Posts tagged ‘financial’
[I thought this message might be of interest to some of our readers:]
Three new things at Minnesota Land Economics:
1. 2009 assessor estimates of land values. Please be careful. From the site:
“In 2009, the Minnesota Legislature created several new classifications for agricultural and timber land in the state. On Minnesota Land Economics, the reclassifications are handled by treating post-2008 land valuation data in a separate section. If you select “2009 and onward” on the attributes page, you will be presented with the new valuation classifications. These changes resulted in valuation data that is not directly comparable for that reported in previous years. In some counties, the currently reported numbers aren’t even close to the previous year. Many of the inconsistencies are expected to be resolved by the time the final 2009 Mini Abstract is posted here in December. In the meantime, please be careful with the 2009 numbers!”
2. Forest Productivity Index (FPI) now available for twenty counties. Details by clicking “Read more” on the Soils Data section.
3. Graphs! On most data report pages, you’ll see a “chart-it” or “plot-it” link. Histograms, scatter plots. On the fly!
As always, please let me know if you experience any problems with Minnesota Land Economics–and thanks for your continued kind words about the service we provide.
Steven J. Taff, Department of Applied Economics, University of Minnesota
Check out the updated content at Minnesota Land Economics now.
Like the idea of Community Supported Agriculture? Looking for ways to make a few bucks from your woodland? A Wisconsin family is trying Community Supported Forestry.
This is a pretty interesting idea: For an annual payment of $550, Roald Gundersen and Amelia Baxter of Hamburg, WI are offering unlimited access to their 140-acre wooded valley south of LaCrosse. Four of 20 spots have already sold. Read more about their operation on their website. More information is available on the Worldchanging blog and in this story from the LaCrosse Tribune.
As noted in a comment on this post, the concept is not entirely new: Woodland owners have been selling hunting leases, particularly in the southern US, for many years. But this is a new twist on the concept. The Community Supported Forestry concept is best described here by Vermont Family Forests.
(Thanks to the Community Forestry Resource Center, Vicky Sturdevant, and Pam Jakes for passing this along.)
The Minnesota Department of Agriculture just launched a web-based tool to assist farmers and ag professionals regarding conservation programs and practices. Here is the announcement from Barbara Weisman below:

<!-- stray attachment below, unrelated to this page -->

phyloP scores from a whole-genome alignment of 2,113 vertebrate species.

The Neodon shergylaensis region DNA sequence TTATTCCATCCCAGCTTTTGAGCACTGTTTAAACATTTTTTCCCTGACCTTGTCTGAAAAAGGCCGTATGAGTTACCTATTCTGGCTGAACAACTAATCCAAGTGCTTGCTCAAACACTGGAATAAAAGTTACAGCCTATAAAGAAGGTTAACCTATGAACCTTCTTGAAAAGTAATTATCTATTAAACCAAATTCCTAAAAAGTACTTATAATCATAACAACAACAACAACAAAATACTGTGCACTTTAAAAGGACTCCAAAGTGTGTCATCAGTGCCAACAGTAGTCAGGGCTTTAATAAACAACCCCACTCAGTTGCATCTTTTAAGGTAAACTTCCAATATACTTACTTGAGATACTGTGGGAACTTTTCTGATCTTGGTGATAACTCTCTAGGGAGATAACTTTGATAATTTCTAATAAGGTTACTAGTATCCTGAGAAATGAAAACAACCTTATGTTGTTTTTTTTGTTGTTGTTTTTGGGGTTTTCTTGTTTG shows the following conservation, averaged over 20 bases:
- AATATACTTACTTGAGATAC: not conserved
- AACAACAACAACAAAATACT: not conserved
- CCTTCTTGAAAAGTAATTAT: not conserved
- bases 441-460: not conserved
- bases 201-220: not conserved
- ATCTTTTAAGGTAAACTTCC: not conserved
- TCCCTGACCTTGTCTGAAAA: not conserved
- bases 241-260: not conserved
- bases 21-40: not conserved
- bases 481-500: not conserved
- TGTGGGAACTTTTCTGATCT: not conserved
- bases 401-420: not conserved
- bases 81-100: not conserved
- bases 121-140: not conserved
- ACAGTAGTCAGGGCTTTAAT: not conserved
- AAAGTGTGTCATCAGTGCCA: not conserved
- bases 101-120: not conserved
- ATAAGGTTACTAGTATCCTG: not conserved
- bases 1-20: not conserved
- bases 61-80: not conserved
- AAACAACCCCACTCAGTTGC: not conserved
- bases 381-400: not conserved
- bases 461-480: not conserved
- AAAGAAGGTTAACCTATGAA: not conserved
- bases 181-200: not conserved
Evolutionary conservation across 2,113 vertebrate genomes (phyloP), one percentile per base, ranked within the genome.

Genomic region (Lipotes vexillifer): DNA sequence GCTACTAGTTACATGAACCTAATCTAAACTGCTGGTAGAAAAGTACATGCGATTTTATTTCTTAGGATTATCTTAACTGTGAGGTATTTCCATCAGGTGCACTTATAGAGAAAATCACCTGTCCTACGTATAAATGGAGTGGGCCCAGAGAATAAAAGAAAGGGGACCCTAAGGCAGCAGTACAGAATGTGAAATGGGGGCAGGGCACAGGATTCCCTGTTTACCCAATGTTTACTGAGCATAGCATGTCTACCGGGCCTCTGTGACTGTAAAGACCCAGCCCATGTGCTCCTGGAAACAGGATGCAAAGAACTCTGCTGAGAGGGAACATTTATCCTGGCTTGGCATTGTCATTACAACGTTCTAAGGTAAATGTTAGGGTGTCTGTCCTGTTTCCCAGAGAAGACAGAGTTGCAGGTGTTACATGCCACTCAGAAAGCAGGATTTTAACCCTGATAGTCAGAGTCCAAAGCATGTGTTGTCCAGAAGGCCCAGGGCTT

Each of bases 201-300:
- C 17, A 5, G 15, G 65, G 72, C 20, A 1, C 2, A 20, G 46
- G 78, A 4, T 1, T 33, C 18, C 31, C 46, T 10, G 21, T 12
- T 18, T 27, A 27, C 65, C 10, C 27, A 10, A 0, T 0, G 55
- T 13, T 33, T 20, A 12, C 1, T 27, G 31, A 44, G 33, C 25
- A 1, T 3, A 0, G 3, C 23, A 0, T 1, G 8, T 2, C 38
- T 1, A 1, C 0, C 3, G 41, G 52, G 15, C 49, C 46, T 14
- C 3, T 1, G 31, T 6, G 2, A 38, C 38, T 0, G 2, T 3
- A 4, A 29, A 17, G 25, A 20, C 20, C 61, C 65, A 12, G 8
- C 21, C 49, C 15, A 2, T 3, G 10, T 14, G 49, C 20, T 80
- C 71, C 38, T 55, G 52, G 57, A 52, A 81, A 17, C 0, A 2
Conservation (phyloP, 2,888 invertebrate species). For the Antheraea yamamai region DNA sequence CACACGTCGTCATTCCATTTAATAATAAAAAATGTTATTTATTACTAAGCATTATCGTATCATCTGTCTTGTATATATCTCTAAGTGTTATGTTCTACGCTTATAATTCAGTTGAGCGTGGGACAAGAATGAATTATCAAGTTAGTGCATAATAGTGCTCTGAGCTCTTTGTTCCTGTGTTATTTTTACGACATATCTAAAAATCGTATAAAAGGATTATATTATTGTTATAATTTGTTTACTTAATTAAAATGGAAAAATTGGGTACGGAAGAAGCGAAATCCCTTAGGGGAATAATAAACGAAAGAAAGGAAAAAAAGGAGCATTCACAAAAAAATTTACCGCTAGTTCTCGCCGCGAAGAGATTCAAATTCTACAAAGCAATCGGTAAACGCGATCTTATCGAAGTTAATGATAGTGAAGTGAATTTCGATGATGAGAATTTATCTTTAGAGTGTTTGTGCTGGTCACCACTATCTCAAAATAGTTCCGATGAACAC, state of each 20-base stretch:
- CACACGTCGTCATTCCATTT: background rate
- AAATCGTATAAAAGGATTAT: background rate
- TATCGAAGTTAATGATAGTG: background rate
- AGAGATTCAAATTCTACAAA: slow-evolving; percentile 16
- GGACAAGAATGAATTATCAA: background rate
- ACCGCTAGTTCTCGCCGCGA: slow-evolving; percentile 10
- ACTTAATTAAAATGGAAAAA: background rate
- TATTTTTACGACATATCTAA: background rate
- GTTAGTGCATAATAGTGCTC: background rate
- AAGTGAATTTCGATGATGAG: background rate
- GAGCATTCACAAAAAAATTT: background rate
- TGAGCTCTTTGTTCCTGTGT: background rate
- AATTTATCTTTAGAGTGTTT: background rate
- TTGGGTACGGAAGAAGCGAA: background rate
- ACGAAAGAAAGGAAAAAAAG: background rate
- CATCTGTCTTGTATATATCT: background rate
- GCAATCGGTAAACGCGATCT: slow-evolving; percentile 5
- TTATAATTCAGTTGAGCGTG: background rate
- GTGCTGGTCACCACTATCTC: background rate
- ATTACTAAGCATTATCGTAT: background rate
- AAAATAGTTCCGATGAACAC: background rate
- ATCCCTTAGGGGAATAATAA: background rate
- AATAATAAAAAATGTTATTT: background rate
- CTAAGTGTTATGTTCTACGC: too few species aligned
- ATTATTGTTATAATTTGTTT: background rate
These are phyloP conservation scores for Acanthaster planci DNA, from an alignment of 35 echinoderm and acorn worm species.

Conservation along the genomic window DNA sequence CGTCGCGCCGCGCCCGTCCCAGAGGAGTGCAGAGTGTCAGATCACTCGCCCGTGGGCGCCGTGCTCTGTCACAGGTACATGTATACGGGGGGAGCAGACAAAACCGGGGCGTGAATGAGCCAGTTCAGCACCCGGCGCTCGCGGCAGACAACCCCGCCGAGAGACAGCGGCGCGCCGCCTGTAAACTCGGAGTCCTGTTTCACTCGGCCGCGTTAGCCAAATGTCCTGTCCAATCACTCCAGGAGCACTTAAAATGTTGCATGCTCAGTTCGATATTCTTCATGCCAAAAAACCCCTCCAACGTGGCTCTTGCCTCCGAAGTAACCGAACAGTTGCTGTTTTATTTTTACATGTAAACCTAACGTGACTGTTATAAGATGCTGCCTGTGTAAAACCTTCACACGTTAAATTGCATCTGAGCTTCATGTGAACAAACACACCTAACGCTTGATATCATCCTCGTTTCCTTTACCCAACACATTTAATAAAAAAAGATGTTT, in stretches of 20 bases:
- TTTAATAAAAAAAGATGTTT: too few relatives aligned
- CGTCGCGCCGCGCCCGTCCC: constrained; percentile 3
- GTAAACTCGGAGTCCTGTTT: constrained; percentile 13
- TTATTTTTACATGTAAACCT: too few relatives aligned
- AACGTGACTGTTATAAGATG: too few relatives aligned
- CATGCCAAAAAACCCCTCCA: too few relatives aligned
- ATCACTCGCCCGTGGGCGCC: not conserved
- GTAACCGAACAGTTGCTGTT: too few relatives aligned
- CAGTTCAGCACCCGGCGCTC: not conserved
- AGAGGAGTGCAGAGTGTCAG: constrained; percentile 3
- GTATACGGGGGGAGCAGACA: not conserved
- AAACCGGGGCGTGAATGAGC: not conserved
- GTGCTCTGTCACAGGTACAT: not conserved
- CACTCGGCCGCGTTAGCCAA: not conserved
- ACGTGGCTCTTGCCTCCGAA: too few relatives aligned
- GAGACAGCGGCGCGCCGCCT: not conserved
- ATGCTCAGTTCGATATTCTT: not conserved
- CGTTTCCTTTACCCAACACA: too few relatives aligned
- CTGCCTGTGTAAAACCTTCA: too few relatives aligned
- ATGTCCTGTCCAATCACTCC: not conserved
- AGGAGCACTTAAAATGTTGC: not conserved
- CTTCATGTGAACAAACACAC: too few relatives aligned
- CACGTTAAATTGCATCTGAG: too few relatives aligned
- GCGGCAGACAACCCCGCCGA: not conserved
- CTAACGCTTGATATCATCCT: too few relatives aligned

The Conservation Funding Guide is a one-stop, online tool Minnesota farmers and other landowners can use to learn about conservation practices, programs, and payments. It provides a wealth of information all in one place, complementing the advice available to landowners from ag & conservation professionals. It also makes a handy reference for professionals & policy makers.
For more information check out the Minnesota Conservation Funding Guide.
The following announcement was distributed via email in early March 2009 by Neal Bungard, Forest Legacy Specialist, USDA Forest Service, Northeastern Area. This is an excellent and comprehensive guide to estate planning for woodland owners.
The document “Estate Planning for Forest Landowners: What Will Become of Your Timberland?” has been finalized an the electronic version was posted on the web yesterday. This document replaces the September 1993 document of the same name.
Download the publication (180 pages) or request a hard copy at http://www.srs.fs.fed.us/pubs/31987
Description: The purpose of this book is to provide guidelines and assistance to nonindustrial private forest owners and the legal, tax, financial, insurance, and forestry professionals who serve them on the application of estate planning techniques to forest properties. The book presents a working knowledge of the Federal estate and gift tax law as of September 30, 2008, with particular focus on the unique characteristics of owning timber and forest land. It consists of four major parts, plus appendices. Part I develops the practical and legal foundation for estate planning. Part II explains and illustrates the use of general estate planning tools. Part III explains and illustrates the use of additional tools that are specific to forest ownership. Part IV describes the forms of forest land ownership, as well as the basic features of State transfer taxes and the benefits of forest estate planning. The appendices include a glossary and the Federal forms for filing estate and gift taxes.
I’ve also added this link to our Intergenerational Land Transfer page.
An upcoming web-based presentation (webinar) may be of interest to some MyMinnesotaWoods readers. This one is rescheduled for Friday, March 13, 2009 at 11am Central. The presentation is by Linda Wang of the US Forest Service.
This tax session highlights key timber tax issues faced by private landowners in time for the 2009 filing season. It is intended to provide a snapshot and basic understanding of the timber tax matters in a concise manner for forest and natural resource agency staff, directors, extension agents and program leaders, and foresters.
Click here for complete event details, including how to connect. The event is free and pre-registration is not required. Note: At the time of this writing, that link does not reflect the new date. The actual rescheduled date is Friday, March 13, 2009 at 11am Central.
Five important considerations affecting income taxes on Minnesota family forests.